Here’s an overview of my six blogging and book goals for the new year.
My six non-fiction reading goals for 2018.
I saw a sign-up post for this challenge on Misfortune of Knowing while procrastinating on my 2018 reading/blogging goals list. After checking out the challenge overview, I realized this fit nicely with the reading goals I already had, which were mostly for nonfiction.
A simple challenge to take this year’s Black History Month beyond the basics.
So let’s talk about something. America has a month devoted to African-American history (February). Most teachers and school districts these days fall in line with this and do at least a few activities relating to the theme.
The problem? Teachers, and schools, tend to focus on the Big Five:
(Paraphrases of inaccurate comments I’ve heard from schoolchildren in parenthesis.)
Dr. Martin Luther King, Jr.
(that guy who dreamed the Civil Rights Movement. Oh and they shot him. That’s sad.)
(King’s wife who sat down on the bus. She was so tired she just couldn’t get up again!)
(they let him play baseball with the white guys, and he was good at it.)
(she freed all the slaves, so Lincoln almost had nothing left to do later.)
And of course, Abraham Lincoln
(he’s white, but he helped the slaves so much. Oh and they shot him. That’s sad.)
Sometimes Nelson Mandela is thrown in, even though he is African, not African-American!
There are a few reasons for this. African-American history and culture is so ignored by the mainstream culture, I’ve actually encountered people who don’t know that there were other notable blacks. Not to mention, Husband (who doesn’t study this, but has been around when the kids and I read) got more questions right on a Black History Month quiz even compared to his African-American co-workers. I would say that this blog helped educate him, but this was before blogging, when we were just starting to study Black History!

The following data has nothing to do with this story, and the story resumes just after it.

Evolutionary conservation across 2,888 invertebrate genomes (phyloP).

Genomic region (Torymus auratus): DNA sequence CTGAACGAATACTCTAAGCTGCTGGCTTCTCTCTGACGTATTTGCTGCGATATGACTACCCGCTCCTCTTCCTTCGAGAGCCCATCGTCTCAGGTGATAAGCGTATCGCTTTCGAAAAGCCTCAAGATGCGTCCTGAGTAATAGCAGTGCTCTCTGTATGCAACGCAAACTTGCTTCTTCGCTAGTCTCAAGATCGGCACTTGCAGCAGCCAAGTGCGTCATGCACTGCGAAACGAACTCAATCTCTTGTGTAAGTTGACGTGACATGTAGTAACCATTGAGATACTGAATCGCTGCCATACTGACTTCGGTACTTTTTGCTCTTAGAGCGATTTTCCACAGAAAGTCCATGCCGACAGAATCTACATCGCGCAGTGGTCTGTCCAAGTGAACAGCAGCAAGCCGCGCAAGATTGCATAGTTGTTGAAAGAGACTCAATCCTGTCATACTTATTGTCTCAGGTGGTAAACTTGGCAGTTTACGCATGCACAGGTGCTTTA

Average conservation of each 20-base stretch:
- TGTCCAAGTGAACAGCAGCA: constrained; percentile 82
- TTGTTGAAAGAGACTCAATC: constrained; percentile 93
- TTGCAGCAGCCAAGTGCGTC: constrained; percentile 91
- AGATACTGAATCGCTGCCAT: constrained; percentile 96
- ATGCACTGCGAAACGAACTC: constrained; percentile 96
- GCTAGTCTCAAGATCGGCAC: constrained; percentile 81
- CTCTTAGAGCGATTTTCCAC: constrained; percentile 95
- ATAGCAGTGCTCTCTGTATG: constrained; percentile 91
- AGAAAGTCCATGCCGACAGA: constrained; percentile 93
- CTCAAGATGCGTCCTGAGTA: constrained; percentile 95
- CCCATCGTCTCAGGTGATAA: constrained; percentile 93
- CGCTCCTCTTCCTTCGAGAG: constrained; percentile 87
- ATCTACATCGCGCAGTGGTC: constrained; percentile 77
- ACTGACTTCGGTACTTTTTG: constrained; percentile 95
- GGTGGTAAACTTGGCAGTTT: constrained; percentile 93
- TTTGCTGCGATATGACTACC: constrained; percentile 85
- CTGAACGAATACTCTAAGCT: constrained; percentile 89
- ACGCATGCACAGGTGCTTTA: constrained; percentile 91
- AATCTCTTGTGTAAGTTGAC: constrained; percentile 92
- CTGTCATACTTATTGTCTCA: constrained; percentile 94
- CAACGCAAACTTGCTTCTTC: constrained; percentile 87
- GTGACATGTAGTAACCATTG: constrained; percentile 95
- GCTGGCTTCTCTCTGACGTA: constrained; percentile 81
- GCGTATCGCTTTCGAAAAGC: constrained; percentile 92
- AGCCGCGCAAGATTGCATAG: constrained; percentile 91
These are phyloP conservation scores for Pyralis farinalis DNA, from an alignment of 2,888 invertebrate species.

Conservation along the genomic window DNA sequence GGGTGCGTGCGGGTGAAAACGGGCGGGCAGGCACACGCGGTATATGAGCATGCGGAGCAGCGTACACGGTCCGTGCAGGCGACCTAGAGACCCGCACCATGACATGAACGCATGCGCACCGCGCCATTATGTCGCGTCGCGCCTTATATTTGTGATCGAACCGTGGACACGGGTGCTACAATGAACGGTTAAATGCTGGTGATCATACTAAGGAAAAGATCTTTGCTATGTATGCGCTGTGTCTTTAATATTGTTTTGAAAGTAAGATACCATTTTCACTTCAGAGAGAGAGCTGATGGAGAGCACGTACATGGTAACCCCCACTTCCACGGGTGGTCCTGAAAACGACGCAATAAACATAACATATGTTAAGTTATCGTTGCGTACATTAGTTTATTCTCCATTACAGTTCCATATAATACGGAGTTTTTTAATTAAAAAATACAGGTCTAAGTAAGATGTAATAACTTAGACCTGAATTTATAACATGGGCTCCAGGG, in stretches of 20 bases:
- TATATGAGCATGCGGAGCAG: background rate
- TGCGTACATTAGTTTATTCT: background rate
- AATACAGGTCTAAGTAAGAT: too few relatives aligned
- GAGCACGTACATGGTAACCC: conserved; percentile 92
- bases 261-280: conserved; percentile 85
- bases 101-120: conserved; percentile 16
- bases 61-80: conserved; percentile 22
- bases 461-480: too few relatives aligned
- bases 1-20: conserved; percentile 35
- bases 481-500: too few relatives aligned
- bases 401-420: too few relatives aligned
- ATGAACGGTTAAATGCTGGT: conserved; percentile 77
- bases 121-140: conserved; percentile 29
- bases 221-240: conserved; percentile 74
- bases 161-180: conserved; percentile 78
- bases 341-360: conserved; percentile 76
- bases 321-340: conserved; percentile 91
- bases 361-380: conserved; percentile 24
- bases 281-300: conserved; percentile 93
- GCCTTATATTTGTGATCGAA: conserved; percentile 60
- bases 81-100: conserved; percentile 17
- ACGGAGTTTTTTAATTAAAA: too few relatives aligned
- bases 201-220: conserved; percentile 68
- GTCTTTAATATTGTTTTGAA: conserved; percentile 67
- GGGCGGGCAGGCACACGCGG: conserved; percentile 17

A tag and some mental health reading suggestions.
A peek at my reading habits.
I saw this tag on whatthelog and decided to give it a try! It was short and easy to answer.
1) How many books do you usually read at once?
This is going to really bother some people… At least five. I always have three nonfiction (or short story) books going – one for work, one for the car, one for bedtime reading. I actively participate in 2 nonfiction book groups every month and occasionally participate in two others. Usually there is at least one book that’s required reading for professional development at one of my jobs. I try to average at least one novel a week.
I consider a book to be “currently reading” if I’ve read something from it in the last three days OR the last time I had access to it. (For example, the book I leave at my workplace for lunch reading once a week). Continue reading “Currently Reading”
What I read during Nonfiction November.
So you may have noticed things were really weird and random around here the last few weeks.
Our internet went down and it took a few weeks to be reconnected. I did have some access at the library or on my phone but wasn’t able to update the blog as RL had to come first. A few posts that had been scheduled seemed to have still posted, but it probably seemed a little off – sorry about that!
Since we had no screen time at home for WEEKS, I ended up reading far more than I possibly expected to for Nonfiction November. Honestly it may have been the best (outside of required reading for school or work) that I’ve done at nonfiction reading in my life!
It will probably take some time for me to sort things out and catch up on the blogs I follow. Meanwhile, I hope everyone is having a good winter so far.